Mixed Routes and Big Challenges on Dragontail
North Buttress Couloir on Colchuck Peak. Ian Nicholson photo
I met Dave B. in downtown Seattle on a particularly wet and rainy morning. His goal was to climb as big and challenging alpine ice and mixed routes as the Cascades had to offer. The forecast for the western slopes of the Cascades was rain and snow for four out of five days. But Dave was open to objectives as long as they were big, challenging and icy!
Dave B. ascending the North Buttress Couloir on Colchuck Peak. Ian Nicholson photo
Luckily, we were greeted by broken skies over Leavenworth and the Cascades eastern front. We drove all the way to Stuart Lake Trail Head where we hiked to the picturesque Colchuck Lake, one of the more popular camping areas in the Alpine Lakes Wilderness. Partly cloudy skies greeted us the next morning, but the weather was on an improving trend. We packed our bags and hiked across the middle of the frozen lake and ascended the edge of the Colchuck Glacier to the base of the North Buttress Couloir on Colchuck Peak. The climb was fun; fantastic neve snow with the occasional icy or mixed section led us to the top of the couloir where the route flips onto the North Face. We raced up the final steep snow on the North Face to a final mixed climbing pitch, where steep layback moves on solid granite lead us directly to the summit!
Dave on the summit! Ian Nicholson photo
After hanging out on the summit for close to 30 minutes hoping for a break in the weather we descended the south side back around to the Colchuck Glacier. The glacier still had enough snow and was soft enough that we could glissade almost 3,000 feet back down to the lake, a quick and extremely fun ride! We got back to camp in time to relax and prepare for the Triple Couloirs on Dragontail peak, a Cascade mega classic offering 2,500 feet of technical climbing, including several crux pitches that offer steep, thin and challenging ice.
Ian Nicholson photo
The third morning proved as we had hoped, perfectly clear skies and a very hard freeze overnight. We hiked across the still frozen lake to the base of the route, requiring only a pleasant 45 minutes to reach the base of the route. After one challenging pitch to gain access to the Hidden Couloir (the appropriately named first couloir) we were greeted by excellent neve snow. After racing up the first couloir we were faced with the crux; a 3 – 4 pitch section of the climb called the “runnels”, which connect the first and second couloirs.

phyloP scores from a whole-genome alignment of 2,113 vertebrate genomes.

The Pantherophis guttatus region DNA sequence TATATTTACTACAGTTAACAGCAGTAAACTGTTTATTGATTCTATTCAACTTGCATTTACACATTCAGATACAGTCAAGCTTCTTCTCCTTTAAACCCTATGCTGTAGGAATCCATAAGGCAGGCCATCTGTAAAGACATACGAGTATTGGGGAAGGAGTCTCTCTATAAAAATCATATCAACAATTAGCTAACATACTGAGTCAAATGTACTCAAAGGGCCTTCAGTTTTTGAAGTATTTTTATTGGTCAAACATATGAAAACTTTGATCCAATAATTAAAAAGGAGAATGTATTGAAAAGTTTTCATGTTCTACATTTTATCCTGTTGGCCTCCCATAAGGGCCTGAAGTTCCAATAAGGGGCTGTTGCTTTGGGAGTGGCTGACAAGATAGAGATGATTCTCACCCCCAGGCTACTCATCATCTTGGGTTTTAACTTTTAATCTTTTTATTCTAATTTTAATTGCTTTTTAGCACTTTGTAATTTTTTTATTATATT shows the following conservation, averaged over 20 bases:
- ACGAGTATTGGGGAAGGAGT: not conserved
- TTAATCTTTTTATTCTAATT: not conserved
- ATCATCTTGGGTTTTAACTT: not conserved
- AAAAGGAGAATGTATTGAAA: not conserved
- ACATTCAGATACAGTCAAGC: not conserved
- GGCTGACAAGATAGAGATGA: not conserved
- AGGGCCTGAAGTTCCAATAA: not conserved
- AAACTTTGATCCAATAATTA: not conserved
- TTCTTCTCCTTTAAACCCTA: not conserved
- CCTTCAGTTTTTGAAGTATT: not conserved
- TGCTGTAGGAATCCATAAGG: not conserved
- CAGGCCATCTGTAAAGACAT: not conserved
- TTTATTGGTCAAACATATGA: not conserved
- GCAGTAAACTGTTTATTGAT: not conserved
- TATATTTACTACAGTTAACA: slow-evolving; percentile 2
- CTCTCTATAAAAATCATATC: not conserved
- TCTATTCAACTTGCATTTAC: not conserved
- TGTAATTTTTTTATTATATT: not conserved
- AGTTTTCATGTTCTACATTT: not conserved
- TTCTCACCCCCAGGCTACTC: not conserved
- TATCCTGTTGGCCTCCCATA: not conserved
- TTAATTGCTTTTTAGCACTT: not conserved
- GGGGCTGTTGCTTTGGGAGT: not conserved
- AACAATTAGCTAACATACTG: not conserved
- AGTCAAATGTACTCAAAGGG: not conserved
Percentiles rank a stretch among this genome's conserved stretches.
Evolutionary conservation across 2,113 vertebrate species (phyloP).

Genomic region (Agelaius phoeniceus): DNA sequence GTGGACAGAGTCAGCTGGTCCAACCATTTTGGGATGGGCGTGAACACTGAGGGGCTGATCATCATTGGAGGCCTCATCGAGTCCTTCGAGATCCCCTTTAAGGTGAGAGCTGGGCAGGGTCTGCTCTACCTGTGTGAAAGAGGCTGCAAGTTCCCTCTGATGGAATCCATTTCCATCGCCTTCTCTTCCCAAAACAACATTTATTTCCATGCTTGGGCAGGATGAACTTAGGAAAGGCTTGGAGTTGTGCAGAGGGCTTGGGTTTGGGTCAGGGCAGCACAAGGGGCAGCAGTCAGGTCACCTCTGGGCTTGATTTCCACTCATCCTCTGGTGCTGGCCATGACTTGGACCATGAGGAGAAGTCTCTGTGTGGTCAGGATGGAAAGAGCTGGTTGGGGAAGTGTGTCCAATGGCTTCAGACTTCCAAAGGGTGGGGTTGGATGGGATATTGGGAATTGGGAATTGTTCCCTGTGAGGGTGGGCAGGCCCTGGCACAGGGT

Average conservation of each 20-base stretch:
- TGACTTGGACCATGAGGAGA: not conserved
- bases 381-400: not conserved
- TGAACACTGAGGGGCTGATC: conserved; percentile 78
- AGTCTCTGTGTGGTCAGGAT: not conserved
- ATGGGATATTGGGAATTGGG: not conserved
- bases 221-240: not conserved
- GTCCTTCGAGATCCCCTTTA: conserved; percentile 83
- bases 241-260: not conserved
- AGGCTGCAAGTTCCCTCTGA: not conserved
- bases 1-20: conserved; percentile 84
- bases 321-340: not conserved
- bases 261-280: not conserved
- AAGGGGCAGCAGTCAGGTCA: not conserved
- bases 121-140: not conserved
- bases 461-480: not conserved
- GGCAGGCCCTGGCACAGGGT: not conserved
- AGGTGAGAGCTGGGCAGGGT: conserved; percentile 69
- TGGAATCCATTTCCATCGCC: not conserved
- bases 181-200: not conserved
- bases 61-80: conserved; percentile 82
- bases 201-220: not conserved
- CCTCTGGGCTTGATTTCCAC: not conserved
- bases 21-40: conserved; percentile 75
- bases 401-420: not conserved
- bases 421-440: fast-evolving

Climbing the Hidden Couloir. Ian Nicholson photo
The first runnels pitch was amazing, offering sustained steep ice that was rarely thicker than 3 or 4 inches. The second pitch started off with a steep bulge that was likely even greater than vertical to an incredible and exposed belay. This was followed by even more delicate 2 – 3 inch thick ice on a slab of granite that required great care to climb. The final pitch of the runnels proved to be the most challenging because the ice, which was very thin to begin with, was quite rotten and required a lot of stemming onto rock and tapping into thin smears of ice.
Dave belaying at the top of the second ice runnels pitch. Ian Nicholson photo
Starting the second set of crux pitches. Ian Nicholson photo
After displacing with this section Dave declared it the coolest climbing he had ever done anywhere in his life! After the challenges of the runnels the second couloir, which is the shortest, felt easy. We blazed up it without hesitation to the base of the next crux section, two pitches of mostly snow over rock that demanded a lot of feeling around with your tools in order to make upward progress. We fought hard to get through this with Dave relishing in the unique movement required by this steep and unobvious mixed climbing. Once past these pitches, we relaxed, starting to feel our thighs and calves from the previous days efforts as we pushed onward. Topping out on the summit was amazing, with all the peaks around us that had been shrouded the previous day now out in all their glory.
The second-to-last crux pitch before the third couloir. Ian Nicholson photo
On the summit! Ian Nicholson photo
A quick descent down the infamous Aasgard pass had us back in camp 10 hours after leaving it. Despite the long day, Dave wanted to make sure he made the most out of his final two days where we planned to rock climb down in Leavenworth. So after barely grabbing a bite to eat, we packed up camp and hiked out, finishing in the dark at 10pm more than 15 hours after we had started the day.
Dragontail Peak. Ian Nicholson photo
The next two days in Leavenworth we dodged brief rainstorms to work on Dave’s leading skills and multipitch efficiency. The final day of the his trip, despite threats of afternoon rainstorms, we climbed over 1,000 feet of rock and nine pitches all before 2pm and another squall. Dave said that this was the best trip he had ever been on and states that it’s so good Mountain Madness should offer it as a specific course. Anyone considering it will love it, at least according to Dave B!
~ MM Guide Ian Nicholson
Last day in Leavenworth. Ian Nicholson photo